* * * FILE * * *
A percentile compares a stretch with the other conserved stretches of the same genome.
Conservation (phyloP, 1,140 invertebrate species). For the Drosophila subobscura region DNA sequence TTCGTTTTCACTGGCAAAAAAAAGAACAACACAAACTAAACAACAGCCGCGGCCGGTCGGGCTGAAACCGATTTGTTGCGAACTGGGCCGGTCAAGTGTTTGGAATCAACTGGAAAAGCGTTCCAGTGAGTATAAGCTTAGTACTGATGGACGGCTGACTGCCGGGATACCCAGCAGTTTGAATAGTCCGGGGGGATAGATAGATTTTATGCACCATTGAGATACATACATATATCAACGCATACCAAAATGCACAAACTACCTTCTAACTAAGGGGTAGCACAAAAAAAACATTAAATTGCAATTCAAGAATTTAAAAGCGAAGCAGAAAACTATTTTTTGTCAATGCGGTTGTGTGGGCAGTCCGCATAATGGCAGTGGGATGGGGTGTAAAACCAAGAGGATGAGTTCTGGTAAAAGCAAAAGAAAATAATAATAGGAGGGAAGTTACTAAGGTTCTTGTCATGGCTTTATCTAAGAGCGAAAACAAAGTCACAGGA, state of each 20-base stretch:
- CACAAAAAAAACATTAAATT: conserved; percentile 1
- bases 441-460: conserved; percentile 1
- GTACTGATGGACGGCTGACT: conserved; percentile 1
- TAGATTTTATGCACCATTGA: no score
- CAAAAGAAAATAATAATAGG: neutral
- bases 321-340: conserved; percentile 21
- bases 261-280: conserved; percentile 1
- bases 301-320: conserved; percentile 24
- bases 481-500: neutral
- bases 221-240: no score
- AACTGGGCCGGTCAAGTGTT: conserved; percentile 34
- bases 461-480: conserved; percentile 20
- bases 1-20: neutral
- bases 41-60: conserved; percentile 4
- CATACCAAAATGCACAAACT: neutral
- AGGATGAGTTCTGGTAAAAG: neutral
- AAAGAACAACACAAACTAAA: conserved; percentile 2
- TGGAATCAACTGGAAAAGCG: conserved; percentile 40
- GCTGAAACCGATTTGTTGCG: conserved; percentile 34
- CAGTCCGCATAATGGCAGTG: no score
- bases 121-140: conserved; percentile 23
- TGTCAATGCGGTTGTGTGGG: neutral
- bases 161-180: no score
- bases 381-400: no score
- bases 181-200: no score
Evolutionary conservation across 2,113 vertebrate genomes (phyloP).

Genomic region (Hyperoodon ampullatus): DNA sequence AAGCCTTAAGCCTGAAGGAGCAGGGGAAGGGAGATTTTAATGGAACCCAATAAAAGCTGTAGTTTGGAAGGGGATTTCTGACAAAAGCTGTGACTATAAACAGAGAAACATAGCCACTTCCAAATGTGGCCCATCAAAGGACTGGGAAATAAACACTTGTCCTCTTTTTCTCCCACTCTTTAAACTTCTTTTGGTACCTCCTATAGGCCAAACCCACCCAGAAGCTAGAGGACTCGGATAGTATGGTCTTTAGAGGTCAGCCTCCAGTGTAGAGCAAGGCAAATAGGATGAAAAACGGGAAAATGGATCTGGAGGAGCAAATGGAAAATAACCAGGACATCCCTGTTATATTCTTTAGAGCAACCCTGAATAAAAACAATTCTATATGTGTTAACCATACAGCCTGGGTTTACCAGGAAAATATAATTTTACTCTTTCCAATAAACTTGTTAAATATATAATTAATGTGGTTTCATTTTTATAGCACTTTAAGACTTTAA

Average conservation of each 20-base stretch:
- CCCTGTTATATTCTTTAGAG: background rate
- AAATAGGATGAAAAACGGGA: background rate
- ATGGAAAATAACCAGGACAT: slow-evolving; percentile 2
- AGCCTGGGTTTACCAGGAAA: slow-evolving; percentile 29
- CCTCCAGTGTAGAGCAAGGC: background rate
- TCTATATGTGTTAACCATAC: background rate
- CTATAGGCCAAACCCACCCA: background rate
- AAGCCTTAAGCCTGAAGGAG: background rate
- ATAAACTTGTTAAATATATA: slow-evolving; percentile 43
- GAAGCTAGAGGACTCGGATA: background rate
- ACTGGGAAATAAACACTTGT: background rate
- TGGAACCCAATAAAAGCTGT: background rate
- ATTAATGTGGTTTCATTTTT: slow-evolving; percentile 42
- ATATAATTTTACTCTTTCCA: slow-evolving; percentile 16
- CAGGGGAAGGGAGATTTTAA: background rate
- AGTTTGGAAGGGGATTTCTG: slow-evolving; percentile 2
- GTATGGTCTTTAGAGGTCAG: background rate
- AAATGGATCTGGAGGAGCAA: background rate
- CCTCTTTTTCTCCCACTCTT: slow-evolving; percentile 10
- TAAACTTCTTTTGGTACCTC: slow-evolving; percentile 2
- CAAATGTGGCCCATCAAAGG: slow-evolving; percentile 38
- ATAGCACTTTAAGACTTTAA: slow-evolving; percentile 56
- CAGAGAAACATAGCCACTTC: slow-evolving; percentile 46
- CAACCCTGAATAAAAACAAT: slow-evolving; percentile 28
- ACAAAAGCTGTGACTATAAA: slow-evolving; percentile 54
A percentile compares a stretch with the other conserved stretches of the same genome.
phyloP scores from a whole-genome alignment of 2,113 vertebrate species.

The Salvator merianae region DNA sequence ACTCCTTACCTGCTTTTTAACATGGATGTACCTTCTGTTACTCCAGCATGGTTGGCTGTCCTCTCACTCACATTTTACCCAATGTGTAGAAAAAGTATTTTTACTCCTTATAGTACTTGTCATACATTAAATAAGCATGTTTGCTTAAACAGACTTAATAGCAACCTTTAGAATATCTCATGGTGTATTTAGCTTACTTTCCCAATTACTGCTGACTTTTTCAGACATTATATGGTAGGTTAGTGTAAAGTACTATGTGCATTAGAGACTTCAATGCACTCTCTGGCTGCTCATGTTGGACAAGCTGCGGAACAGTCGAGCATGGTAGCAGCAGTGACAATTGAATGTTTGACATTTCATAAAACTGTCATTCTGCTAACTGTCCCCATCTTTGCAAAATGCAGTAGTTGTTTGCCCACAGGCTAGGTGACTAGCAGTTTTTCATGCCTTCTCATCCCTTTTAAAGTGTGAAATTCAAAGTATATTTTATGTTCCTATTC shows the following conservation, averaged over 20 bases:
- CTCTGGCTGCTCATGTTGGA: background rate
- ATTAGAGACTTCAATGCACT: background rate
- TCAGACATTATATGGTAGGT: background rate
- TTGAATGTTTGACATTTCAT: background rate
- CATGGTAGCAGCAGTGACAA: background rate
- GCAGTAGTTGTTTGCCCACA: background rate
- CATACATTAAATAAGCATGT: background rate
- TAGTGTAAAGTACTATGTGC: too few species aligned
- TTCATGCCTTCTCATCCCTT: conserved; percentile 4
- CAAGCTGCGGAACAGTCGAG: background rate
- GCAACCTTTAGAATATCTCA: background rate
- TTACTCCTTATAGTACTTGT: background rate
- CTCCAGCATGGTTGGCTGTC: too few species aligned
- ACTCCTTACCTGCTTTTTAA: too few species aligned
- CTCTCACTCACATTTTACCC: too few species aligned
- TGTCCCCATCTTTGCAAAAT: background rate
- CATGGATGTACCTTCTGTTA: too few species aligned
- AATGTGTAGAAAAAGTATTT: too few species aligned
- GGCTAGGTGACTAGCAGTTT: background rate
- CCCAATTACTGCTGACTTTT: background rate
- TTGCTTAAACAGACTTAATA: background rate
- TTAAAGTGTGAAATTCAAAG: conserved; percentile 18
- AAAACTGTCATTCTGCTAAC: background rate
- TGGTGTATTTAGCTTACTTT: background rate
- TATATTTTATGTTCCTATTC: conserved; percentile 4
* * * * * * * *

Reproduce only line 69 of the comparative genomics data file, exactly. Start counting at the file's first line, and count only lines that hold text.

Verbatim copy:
- GCAACCTTTAGAATATCTCA: background rate